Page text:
Related Post:
Ida’ (My favorite film this year was shot in Poland.)
Cinematography Cheats #1 Kaminski’s work on Jerry Maguire

P.S. Countdown to 2000th special post on January 22, 2015—16 posts.

Scott W. Smith

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Cinematographers are a bunch a liars and cheaters. Screenwriters, too. In a good way, of course. It’s all part of the job.  Just doing their part in creating a world of make believe.

For instance, Jerry Maguire didn’t really exist. Sure there were composites of real people he was based on, but he was a fictional character out of the cranium of writer/director Cameron Crowe.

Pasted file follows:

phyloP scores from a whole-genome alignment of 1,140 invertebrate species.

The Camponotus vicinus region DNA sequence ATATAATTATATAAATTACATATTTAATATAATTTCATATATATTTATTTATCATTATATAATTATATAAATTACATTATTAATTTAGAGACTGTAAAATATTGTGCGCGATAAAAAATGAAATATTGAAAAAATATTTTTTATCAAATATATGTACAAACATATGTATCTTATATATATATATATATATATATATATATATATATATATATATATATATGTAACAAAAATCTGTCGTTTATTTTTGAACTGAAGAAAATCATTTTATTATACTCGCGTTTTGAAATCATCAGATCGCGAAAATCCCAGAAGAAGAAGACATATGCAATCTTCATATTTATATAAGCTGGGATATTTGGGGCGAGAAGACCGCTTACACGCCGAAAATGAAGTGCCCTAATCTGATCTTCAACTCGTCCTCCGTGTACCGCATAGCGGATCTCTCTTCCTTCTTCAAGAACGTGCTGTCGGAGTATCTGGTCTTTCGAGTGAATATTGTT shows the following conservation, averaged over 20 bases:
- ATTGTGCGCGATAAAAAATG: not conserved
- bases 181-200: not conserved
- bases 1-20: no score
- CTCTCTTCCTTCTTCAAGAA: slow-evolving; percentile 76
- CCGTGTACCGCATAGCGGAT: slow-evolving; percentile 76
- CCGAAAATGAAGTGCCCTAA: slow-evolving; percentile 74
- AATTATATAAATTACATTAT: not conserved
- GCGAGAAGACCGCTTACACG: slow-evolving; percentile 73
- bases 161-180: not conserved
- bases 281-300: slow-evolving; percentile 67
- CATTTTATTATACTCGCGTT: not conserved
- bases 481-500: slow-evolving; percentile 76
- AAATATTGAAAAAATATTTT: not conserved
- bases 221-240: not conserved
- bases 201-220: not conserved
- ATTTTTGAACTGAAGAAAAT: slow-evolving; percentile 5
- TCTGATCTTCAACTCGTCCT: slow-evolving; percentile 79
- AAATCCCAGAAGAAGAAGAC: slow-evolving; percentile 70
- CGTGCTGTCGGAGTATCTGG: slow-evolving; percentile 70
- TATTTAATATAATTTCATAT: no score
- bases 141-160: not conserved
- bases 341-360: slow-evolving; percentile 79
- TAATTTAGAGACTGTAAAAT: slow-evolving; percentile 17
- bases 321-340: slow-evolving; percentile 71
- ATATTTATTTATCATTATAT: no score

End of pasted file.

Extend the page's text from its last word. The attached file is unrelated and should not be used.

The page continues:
Look at the screenshot below of Jerry Maguire (Tom Cruise) and what do you see? Can you see how cinematographer Janusz Kaminski lied and cheated to help bring that character to life?

JerryMaguireLamps

“If there’s a lamp most of the time the light would come from that lamp. It doesn’t mean that I would actually use that lamp to illuminate that scene because it’s just not sufficient enough to give [enough] illumination, but I would motivate the light sources by [using] existing lighting sources on the set. And, of course, if the drama of the existing light was not sufficient for the story I will totally abandon the practice of being realistic and just be dramatic with the light. I would just go for  go with non-realistic light sources to make the movie more interesting in terms of the storytelling.”
Two-time Oscar-winning cinematographer Janusz Kaminski
(Saving Private Ryan, Schindler’s List—and Jerry Maguire)